Rotterdam, The Netherlands
Last updated on Sep 17, 2022
Summary: Expats, digital nomads and retirees discuss what it is like to live in Rotterdam, Netherlands: Cost of living, Finding a home, Meeting People and more.
What do I need to know before moving to Rotterdam?
When we asked people what advice they would give someone preparing to move to Rotterdam, they said:
"Collect as much information ahead of time about where you are going. Come over for a scout around prior to the move. Rotterdam is a lesser know city for expatriates but they are here and active on forums," added another expat who made the move to Rotterdam.
How do I find a place to live in Rotterdam?
We asked expats how they chose their neighborhood and found a place to live. They answered:
"My husband was lucky enough to bump into another colleague who was relocating to Australia at the time we needed a house. Hey presto, we had a house. We shipped all our furnitre and possessions over and lived at IKEA for the first 6 monts. He had a look around at the suburbs when he came ahead of our move and decided on this one as it was quiet with lots of trees," added another expat in Rotterdam.
What is a typical expat home or apartment like in Rotterdam?
"We live in a 3 story terraced house in quiet neighbourhood. This seems to be quite typical for the expats I know," mentioned another expat in Rotterdam.
What should I bring when moving to Rotterdam?
People living in Rotterdam were asked what three things they wish they had brought and three they wish they had left behind. They wrote:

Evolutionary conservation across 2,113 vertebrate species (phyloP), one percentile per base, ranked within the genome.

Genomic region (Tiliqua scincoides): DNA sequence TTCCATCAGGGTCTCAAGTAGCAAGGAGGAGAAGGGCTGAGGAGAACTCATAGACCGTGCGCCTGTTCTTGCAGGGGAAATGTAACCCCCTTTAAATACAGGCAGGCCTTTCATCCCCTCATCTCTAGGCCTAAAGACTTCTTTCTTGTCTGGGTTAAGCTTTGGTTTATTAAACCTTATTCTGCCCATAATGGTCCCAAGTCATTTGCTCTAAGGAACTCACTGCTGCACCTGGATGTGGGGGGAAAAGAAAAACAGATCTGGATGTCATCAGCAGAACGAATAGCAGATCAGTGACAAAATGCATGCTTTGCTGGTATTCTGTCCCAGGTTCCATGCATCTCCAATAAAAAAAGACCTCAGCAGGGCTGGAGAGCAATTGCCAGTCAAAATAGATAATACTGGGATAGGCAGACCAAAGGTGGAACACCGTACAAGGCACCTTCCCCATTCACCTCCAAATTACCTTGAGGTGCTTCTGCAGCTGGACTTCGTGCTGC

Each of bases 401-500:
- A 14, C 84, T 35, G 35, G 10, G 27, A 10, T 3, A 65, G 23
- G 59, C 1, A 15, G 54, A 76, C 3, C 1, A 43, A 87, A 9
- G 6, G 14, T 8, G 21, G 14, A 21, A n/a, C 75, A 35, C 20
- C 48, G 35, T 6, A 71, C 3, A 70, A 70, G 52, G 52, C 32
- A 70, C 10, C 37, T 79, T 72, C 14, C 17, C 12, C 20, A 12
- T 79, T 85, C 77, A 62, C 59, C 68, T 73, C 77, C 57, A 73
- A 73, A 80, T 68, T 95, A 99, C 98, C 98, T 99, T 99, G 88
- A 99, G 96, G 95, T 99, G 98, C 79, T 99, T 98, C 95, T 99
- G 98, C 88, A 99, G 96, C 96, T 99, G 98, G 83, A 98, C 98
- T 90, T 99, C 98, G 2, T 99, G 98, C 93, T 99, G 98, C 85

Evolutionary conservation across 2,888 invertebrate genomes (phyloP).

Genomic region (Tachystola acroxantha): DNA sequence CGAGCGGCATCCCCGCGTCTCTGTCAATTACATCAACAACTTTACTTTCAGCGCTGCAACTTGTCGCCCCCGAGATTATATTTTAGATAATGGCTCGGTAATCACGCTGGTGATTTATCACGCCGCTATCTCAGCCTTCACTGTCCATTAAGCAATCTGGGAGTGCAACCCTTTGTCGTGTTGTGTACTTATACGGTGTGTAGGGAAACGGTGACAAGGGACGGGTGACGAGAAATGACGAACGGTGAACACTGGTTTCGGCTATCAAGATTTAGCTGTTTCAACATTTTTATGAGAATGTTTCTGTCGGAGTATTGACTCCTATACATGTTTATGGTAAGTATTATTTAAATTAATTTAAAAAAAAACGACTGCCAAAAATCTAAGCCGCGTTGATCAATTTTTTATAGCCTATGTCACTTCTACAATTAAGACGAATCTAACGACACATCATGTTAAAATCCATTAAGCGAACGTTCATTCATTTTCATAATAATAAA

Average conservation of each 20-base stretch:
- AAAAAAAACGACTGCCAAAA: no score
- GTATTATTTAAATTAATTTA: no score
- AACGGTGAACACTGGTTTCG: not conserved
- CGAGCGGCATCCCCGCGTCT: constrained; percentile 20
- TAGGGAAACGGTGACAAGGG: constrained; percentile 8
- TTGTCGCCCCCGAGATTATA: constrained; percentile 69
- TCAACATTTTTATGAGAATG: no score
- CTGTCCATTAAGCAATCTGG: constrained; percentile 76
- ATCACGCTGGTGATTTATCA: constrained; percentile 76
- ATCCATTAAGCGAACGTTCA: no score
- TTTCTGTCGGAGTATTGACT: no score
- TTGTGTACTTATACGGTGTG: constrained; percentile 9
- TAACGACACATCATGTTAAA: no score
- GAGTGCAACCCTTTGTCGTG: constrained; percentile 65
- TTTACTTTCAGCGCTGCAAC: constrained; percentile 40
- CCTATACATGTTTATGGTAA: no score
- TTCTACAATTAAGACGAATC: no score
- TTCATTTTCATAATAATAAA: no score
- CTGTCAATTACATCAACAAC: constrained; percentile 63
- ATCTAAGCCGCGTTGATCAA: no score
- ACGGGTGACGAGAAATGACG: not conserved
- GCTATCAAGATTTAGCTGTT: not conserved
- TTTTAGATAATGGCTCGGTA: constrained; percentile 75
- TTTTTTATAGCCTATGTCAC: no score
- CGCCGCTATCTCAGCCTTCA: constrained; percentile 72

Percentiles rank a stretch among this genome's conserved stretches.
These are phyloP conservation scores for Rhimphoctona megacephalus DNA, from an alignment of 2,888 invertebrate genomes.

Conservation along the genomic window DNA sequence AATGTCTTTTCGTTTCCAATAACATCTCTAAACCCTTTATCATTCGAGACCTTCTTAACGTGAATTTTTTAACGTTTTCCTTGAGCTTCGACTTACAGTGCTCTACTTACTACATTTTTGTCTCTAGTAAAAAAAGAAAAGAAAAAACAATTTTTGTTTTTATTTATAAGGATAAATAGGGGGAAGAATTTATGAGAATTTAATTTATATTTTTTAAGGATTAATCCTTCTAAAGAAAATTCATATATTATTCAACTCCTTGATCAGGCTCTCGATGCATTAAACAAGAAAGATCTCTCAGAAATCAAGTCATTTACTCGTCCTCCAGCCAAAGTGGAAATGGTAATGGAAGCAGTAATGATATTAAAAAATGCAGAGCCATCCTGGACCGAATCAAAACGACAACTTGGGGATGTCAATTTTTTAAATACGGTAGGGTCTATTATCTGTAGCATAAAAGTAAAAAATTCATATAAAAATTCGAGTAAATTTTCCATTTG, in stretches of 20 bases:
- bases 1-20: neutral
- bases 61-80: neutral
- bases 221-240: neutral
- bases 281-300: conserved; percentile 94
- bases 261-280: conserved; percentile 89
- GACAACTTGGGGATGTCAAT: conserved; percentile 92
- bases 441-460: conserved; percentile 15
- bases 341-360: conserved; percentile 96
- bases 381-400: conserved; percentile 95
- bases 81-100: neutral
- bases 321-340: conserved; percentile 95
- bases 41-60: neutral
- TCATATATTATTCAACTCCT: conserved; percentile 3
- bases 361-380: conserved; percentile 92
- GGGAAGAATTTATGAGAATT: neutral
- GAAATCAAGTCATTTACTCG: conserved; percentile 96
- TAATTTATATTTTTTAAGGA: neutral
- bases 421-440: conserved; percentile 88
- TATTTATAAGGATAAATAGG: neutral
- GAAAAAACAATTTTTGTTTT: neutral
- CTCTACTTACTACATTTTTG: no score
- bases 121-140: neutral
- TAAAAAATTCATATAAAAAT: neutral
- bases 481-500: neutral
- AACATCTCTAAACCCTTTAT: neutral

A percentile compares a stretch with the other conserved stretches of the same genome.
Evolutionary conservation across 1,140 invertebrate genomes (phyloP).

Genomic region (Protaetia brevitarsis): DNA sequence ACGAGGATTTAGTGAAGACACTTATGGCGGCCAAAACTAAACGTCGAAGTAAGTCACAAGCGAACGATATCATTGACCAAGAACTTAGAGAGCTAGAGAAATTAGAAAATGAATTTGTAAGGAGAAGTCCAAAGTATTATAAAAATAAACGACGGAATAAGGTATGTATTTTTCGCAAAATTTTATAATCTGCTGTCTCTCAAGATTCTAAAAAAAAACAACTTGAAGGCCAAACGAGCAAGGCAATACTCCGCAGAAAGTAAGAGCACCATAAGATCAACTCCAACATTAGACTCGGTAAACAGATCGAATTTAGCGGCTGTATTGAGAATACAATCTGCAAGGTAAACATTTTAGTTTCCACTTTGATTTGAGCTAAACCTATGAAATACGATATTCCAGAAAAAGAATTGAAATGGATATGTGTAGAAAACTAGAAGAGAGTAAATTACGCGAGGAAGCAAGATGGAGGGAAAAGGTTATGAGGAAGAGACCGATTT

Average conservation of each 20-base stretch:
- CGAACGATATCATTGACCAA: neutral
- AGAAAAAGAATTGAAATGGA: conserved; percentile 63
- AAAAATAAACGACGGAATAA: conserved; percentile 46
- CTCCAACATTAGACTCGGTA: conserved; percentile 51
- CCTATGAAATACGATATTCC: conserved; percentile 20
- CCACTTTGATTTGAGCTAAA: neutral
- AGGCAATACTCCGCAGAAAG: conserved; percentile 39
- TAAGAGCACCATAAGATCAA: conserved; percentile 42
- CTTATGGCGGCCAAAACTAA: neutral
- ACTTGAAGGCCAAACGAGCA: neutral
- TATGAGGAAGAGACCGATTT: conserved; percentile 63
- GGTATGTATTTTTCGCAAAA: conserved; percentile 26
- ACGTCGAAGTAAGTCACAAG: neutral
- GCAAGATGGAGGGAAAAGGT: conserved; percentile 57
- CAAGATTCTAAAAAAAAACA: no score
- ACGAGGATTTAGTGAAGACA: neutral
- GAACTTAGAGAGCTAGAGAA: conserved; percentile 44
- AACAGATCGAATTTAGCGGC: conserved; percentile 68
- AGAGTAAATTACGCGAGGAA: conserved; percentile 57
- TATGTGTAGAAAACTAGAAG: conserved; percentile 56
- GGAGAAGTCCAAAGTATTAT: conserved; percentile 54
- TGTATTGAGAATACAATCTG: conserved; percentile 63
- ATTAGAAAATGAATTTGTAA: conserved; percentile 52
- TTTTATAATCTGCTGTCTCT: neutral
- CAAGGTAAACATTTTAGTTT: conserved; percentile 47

"Converter plugs. Our situation was different as we were posted here through my husband's company, so our moving, housing, etc were easier. We were lucky to meet many people who helped us out. However, now Rotterdam has it's own website which may be useful to viewers/users of this site. See www.yourrotterdam.com. It is a comprehensive guide on how to settle in here - housing, schooling, leisure, medical, procedures and more. They also have a Rotterdam forum," mentioned another expat in Rotterdam.
What are the schools in Rotterdam like?
"My son has had a very good experience during the last three years spent in this school, He has really enjoyed going to school every day and is much more self-confident compared to when we arrived. Teachers and professionals working here really take care of the students and help them to maximize their potential. Students are required to work in class (individually or in small groups) and have weekly homework on a regular basis. Each student of MS and HS has a laptop to be used for assignments. Classes are quite small and the atmosphere is friendly. The learning support department provides for precious specific assistance if needed," remarked another expat living in Rotterdam with children attending American International School of Rotterdam .
"We consciously left the French Educational System to experience something less exclusively academic, where self-development was as important as academic development. The children benefit from a great level of attention from the teachers because of the small class size and they are continuously encouraged to come out of their shell. From an academic performance level, it is difficult to compare; my kids are now perfectly fluent in English and I had my eldest son (Grade 8) take a French Maths test for comparison purposes and he did very well. He was a good student before and still is! If you are looking for a school that pushes your kids to the max on a performance basis, probably you might find better suited schools, but if you want your kids to come out of their shell, gain self-confidence and a sense of belonging, I would strongly recommend AISR," said another expat in Rotterdam with children at American International School of Rotterdam.
About the Author
Joshua Wood, LPC joined Expat Exchange in 2000 and serves as one of its Co-Presidents. He is also one of the Founders of Digital Nomad Exchange. Prior to Expat Exchange, Joshua worked for NBC Cable (MSNBC and CNBC Primetime). Joshua has a BA from Syracuse and a Master's in Clinical and Counseling Psychology from Fairleigh Dickinson University. Mr. Wood is also a licensed counselor and psychotherapist.